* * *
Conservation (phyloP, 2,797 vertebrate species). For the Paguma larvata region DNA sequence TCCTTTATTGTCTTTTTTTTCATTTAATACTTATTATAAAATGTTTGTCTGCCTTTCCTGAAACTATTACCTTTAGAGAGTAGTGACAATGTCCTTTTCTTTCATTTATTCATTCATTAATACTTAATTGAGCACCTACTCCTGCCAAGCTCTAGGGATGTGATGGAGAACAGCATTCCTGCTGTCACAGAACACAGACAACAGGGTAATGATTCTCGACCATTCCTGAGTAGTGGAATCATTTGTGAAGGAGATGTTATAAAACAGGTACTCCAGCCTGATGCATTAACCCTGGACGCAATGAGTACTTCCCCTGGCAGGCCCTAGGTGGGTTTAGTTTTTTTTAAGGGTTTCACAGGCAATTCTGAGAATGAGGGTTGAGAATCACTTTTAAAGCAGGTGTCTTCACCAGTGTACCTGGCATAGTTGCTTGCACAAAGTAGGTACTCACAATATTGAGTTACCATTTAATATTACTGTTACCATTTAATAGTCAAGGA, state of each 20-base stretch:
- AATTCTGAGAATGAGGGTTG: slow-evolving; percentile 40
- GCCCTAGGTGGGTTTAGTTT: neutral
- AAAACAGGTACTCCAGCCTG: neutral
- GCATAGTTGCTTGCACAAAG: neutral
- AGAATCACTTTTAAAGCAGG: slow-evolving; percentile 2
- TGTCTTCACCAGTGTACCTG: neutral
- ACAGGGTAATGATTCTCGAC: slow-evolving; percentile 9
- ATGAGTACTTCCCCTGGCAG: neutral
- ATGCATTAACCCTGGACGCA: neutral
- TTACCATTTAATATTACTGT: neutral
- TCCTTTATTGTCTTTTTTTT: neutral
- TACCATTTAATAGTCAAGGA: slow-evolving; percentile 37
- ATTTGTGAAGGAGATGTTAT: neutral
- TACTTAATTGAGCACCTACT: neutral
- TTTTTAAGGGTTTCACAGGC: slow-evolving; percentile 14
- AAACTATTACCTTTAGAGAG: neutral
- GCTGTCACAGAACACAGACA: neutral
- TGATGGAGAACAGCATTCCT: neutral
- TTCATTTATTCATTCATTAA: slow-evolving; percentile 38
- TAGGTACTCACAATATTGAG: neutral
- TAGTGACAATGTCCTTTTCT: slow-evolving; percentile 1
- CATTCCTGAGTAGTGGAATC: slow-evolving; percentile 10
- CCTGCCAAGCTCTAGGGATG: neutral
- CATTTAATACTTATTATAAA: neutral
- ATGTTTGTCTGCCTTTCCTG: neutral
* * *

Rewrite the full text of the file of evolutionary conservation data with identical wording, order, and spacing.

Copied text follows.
Conservation (phyloP, 2,797 vertebrate species). For the Paguma larvata region DNA sequence TCCTTTATTGTCTTTTTTTTCATTTAATACTTATTATAAAATGTTTGTCTGCCTTTCCTGAAACTATTACCTTTAGAGAGTAGTGACAATGTCCTTTTCTTTCATTTATTCATTCATTAATACTTAATTGAGCACCTACTCCTGCCAAGCTCTAGGGATGTGATGGAGAACAGCATTCCTGCTGTCACAGAACACAGACAACAGGGTAATGATTCTCGACCATTCCTGAGTAGTGGAATCATTTGTGAAGGAGATGTTATAAAACAGGTACTCCAGCCTGATGCATTAACCCTGGACGCAATGAGTACTTCCCCTGGCAGGCCCTAGGTGGGTTTAGTTTTTTTTAAGGGTTTCACAGGCAATTCTGAGAATGAGGGTTGAGAATCACTTTTAAAGCAGGTGTCTTCACCAGTGTACCTGGCATAGTTGCTTGCACAAAGTAGGTACTCACAATATTGAGTTACCATTTAATATTACTGTTACCATTTAATAGTCAAGGA, state of each 20-base stretch:
- AATTCTGAGAATGAGGGTTG: slow-evolving; percentile 40
- GCCCTAGGTGGGTTTAGTTT: neutral
- AAAACAGGTACTCCAGCCTG: neutral
- GCATAGTTGCTTGCACAAAG: neutral
- AGAATCACTTTTAAAGCAGG: slow-evolving; percentile 2
- TGTCTTCACCAGTGTACCTG: neutral
- ACAGGGTAATGATTCTCGAC: slow-evolving; percentile 9
- ATGAGTACTTCCCCTGGCAG: neutral
- ATGCATTAACCCTGGACGCA: neutral
- TTACCATTTAATATTACTGT: neutral
- TCCTTTATTGTCTTTTTTTT: neutral
- TACCATTTAATAGTCAAGGA: slow-evolving; percentile 37
- ATTTGTGAAGGAGATGTTAT: neutral
- TACTTAATTGAGCACCTACT: neutral
- TTTTTAAGGGTTTCACAGGC: slow-evolving; percentile 14
- AAACTATTACCTTTAGAGAG: neutral
- GCTGTCACAGAACACAGACA: neutral
- TGATGGAGAACAGCATTCCT: neutral
- TTCATTTATTCATTCATTAA: slow-evolving; percentile 38
- TAGGTACTCACAATATTGAG: neutral
- TAGTGACAATGTCCTTTTCT: slow-evolving; percentile 1
- CATTCCTGAGTAGTGGAATC: slow-evolving; percentile 10
- CCTGCCAAGCTCTAGGGATG: neutral
- CATTTAATACTTATTATAAA: neutral
- ATGTTTGTCTGCCTTTCCTG: neutral